Vegetable oils for soap – refined or unrefined … Myth!

The most common vegetable oils that are used to make soap and handmade soaps are the same that are used in your kitchen or in the kitchens of the food industries. They are used in cooking and frying. The soybean, canola, sunflower and olive oils are most commonly used in homes, coconut in the regional cuisine and palm and palm kernel oil and in confectionery, sweets and in industrial frying.

All these oils are edible high consumption, used in domestic kitchen, are found in supermarkets. For marketing reasons must meet rigid standards of product presentation. Are standardized to be completely non-toxic and edible and shown as transparent and clear liquids, free from particles, without odor and high shelf life.

To achieve this patterning, oils and fats of vegetable origin require a specific processing. The processing that gives the generic name of refining. Vegetable oils are extracted from a variety of seeds, fruits and nuts. The preparation of the raw material starts with the washing and cleaning, followed by peeling, grinding and conditioning.
The extraction is generally done by mechanical means, and for fruit, distillation and seeds and nuts, the pressing  with mechanical press. or the use of solvents such as hexane which is then distilled to separate the oil and is reused.

After extraction, to remove free fatty acids (FFA) that are responsible for the rapid deterioration of the oil and phospholipids (gum) which leaves the oil sticky,  you need the refining process itself. There are two types of refining, physical refining when is used distillation (p ex. Palm oil) and chemical refining (most oils) when is used an alkali, usually sodium hydroxide, to neutralize free fatty acid.

The traditional method of refining is where the chemical diluted alkali saponified free fatty acids and is eliminated as soapy water. Besides the FFA is also eliminated phospholipids, metals, oxidized products, etc. In the physical method is required a step of degumming with acid, phosphoric acid or citric (p ex. Palm) to remove phospholipids. Below is a very simplified diagram of the process of solvent extraction and chemical refining.

The refined oil, where applicable, undergoes a process of bleaching with absorbing material (clay or activated charcoal) and deodorization process with steam.
In the final process has been called RDB oil (refined, bleached and deodorized).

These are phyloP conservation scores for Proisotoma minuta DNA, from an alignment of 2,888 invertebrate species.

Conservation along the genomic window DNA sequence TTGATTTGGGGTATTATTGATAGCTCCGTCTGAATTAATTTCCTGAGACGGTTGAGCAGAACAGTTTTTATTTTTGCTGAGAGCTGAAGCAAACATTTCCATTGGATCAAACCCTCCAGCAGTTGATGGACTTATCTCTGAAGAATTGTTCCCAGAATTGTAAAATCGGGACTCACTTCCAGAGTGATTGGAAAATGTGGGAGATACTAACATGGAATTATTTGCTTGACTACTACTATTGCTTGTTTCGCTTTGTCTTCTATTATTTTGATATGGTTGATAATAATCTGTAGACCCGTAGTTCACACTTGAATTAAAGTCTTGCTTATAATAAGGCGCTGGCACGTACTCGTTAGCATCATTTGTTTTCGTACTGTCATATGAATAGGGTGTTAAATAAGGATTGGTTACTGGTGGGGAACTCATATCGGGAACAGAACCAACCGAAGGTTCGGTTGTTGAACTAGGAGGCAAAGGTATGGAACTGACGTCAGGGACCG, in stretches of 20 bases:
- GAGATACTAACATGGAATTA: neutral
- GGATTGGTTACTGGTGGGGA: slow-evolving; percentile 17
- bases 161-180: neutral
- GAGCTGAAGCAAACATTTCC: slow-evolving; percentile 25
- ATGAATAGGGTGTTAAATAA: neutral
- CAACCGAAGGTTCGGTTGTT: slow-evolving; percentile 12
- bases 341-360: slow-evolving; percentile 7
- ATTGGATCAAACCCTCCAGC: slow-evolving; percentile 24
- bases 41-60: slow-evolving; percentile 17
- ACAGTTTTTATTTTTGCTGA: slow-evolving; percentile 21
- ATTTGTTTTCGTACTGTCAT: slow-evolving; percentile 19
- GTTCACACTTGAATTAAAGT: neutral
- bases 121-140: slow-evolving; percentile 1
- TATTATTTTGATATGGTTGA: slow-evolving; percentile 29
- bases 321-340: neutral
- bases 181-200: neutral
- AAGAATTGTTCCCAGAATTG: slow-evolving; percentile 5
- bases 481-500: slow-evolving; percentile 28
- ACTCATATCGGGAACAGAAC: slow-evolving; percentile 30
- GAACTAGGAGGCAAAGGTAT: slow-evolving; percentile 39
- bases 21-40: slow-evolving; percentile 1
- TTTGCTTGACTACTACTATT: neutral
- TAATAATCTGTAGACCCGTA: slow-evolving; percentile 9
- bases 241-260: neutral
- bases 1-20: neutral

The whole refining process of oil does not change the triglyceride composition, i.e. the composition of fatty acids. Thus the properties of the oil remains the same and the soap made of refined oil is the same, if applicable, ex p. olive oil or unrefined. Refining removes contaminants from oils dirds as FFA and phospholipids and some unrefined vegetable oils is even impossible to make a soap case of canola and soybean and palm.

It’s one of the myths of handmade soap manufacture, no problems with the soap made from refined oil, there is no restriction on the quantity and type, does not affect the properties of soap. Another urban legend is, in which oil extraction solvent was used, this solvent will be present in the soap! Another, in chemical refining using chemicals (NaOH) the lye that will be in the oil and hence will ruin the soap! The absurdity is that after the lye is used to make soap!

Below a relationship with key oils and butters used in soap manufacture craft and the type of processing for their purification. The numbering refers to the process of the previous diagram.

As you can see, some oils have the option of virgin and extra virgin means that the oil is no refining suffers, especially is the olive, and other options are organic, which means it is not used chemical refining, for ex. organic palm. Obviously these special types are much more expensive and difficult to find.

I emphasize again, there is no reason to choose virgin oils, extra virgin and organic to make soap. There is no difference between soap made with these types of oils and common refined.



2 ideias sobre “Vegetable oils for soap – refined or unrefined … Myth!

  1. Ola Roberto,

    eu moro na Italia e tenho feito saboes com oleos extraidos com pressao mecanica, de otima qualidade mas caros. Gostaria de experimentar oleos usados na cozinha como girasol, soja etc., mas como sao refinados com hexanos ou outros produtos derivados do petroleo conhecidos como nocivos, gostaria de saber se saboes feitos com esse tipo de oleos contém restos de solventes que poderiam fazer mal à pele. Meu filho sofre de eczema e deve evitar produtos agressivos.Aguardo sua resposta. Parabéns por este site muito interessante!

    • Ely,
      Absolutamente que os óleos refinados e a extração com solventes são seguros e a quantidade de solvente residual é da ordem de ppm (partes por milhão). Pode ser usados em sabão sem receio algum.